UW-Madison holds race-exclusive discussions about fatal shootings

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In response to last week’s series of fatal shootings, a department at the University of Wisconsin-Madison looked to give students and faculty space Monday to discuss the incidents.

UW’s Multicultural Student Center held four meetings Monday for faculty, staff and students to process and reflect on the events, but who was invited to these meetings is raising some questions on campus.

The meetings were held in an attempt to create an open space for people of different races to process last week’s events without feeling uncomfortable. To do this, MSC held separate meetings for the black and white communities

“I think a lot of the issues that we have when it comes to race relations in this country is because we feel so divided, and if we are going to conquer it we need to do it together,” student Adam Meyer said.

The discussions come after a string of violence across the nation last week involving black men and law enforcement officers. Students said while the group’s intentions may have been good, the center should’ve handled the meetings differently.

“If you are trying to get both groups to work together, why not have them both there talking about it. You’re just separating them, having them each say different things, when they should be hearing what each other has to say,” Ryan Sreenibasam said.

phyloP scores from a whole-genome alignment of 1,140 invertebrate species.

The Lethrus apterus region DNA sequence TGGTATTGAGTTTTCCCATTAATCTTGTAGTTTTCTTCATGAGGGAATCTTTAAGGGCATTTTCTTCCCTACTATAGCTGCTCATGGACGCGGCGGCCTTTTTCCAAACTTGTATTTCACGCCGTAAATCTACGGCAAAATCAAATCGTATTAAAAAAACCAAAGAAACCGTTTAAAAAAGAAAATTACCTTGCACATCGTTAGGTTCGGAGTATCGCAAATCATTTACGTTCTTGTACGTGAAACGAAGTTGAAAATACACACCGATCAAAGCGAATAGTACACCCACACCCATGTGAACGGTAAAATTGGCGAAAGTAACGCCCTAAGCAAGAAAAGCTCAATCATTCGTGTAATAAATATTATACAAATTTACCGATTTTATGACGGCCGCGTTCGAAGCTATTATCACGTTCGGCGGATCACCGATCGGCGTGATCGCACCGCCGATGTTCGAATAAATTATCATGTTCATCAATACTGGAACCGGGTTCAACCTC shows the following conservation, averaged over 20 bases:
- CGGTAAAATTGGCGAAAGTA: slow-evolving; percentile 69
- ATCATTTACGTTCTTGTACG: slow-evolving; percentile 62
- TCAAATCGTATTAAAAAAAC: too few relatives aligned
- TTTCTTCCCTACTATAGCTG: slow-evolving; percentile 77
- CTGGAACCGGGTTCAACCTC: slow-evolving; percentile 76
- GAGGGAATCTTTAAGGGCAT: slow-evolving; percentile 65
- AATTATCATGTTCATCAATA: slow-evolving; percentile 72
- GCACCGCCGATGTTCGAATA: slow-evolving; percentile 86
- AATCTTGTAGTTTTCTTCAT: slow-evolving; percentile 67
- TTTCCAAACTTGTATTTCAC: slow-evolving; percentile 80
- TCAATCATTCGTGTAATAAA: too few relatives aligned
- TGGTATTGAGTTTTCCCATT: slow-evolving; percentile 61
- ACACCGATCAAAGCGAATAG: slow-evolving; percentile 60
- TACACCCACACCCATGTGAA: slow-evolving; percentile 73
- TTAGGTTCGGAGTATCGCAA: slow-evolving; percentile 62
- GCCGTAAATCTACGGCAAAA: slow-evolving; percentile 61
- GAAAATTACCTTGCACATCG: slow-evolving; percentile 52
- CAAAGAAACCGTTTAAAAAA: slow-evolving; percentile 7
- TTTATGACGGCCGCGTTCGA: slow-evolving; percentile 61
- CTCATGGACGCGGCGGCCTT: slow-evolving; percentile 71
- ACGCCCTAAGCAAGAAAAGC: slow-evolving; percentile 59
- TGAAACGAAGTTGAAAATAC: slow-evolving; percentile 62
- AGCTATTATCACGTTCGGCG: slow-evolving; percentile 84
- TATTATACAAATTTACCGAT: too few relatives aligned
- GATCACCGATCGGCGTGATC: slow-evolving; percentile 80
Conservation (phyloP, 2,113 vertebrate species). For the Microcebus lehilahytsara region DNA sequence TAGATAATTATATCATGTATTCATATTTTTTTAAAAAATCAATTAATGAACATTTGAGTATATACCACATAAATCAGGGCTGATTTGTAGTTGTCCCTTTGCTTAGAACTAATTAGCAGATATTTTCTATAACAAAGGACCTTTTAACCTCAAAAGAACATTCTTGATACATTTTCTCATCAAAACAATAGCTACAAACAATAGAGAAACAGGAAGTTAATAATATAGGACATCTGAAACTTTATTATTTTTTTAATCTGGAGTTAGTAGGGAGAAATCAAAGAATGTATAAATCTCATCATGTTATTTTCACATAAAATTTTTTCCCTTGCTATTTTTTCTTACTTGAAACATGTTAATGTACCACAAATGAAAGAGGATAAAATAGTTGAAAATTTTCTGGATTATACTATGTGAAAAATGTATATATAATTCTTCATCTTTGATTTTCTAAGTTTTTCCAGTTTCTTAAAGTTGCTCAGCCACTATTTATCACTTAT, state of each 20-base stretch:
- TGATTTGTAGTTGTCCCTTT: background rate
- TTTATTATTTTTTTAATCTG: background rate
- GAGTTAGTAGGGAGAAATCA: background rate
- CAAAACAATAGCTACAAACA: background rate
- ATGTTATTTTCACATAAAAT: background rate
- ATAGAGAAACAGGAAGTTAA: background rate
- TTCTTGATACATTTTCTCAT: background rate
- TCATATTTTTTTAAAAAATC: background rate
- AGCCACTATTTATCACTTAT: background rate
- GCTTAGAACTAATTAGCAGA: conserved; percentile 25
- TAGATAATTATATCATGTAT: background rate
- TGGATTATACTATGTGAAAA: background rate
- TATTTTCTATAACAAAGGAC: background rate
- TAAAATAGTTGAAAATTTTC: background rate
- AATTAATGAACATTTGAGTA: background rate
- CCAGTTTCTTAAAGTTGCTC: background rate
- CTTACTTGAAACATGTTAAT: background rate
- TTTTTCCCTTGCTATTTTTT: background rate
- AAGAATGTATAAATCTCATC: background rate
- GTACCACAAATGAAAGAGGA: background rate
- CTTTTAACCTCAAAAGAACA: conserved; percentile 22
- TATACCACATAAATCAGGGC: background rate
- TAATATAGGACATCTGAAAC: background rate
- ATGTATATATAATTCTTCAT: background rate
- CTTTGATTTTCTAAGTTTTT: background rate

“You get different perspectives and then the conversation can be started. If you are with the same demographic, then you guys are sharing the same experiences, and the same opinions basically,” student Elizabeth Toye said.

University officials said participants requested a space to express their feelings without being judged. Gabe Javier, the interim director for MSC, issued a statement to News 3.

“The MSC is primarily designed to support students, along with faculty and staff communities that identify as people of color. We appreciate all of our allies and none of the sessions prevent anyone else from sitting in. However, it is a best practice in our work to allow quiet and reflective space for those who request it,” he said in the statement.

“There probably is something to be said for having that safe space but I think that beyond that it’s not a comfortable thing we are dealing with and we need to go outside our comfort zone,” Meyer said.

After campus protests last semester surrounding race relations, students say for different races to understand each other, they don’t need more separation.

“There’s clearly a segment of the population that has legitimate grievances or has some reason to feel like there is a sharp divide. So for me I think it’s crucial that we hear that side,” student Aaron Stenz said.

UW-Madison hosts public forums on diversity and race on campus throughout the year that include all races.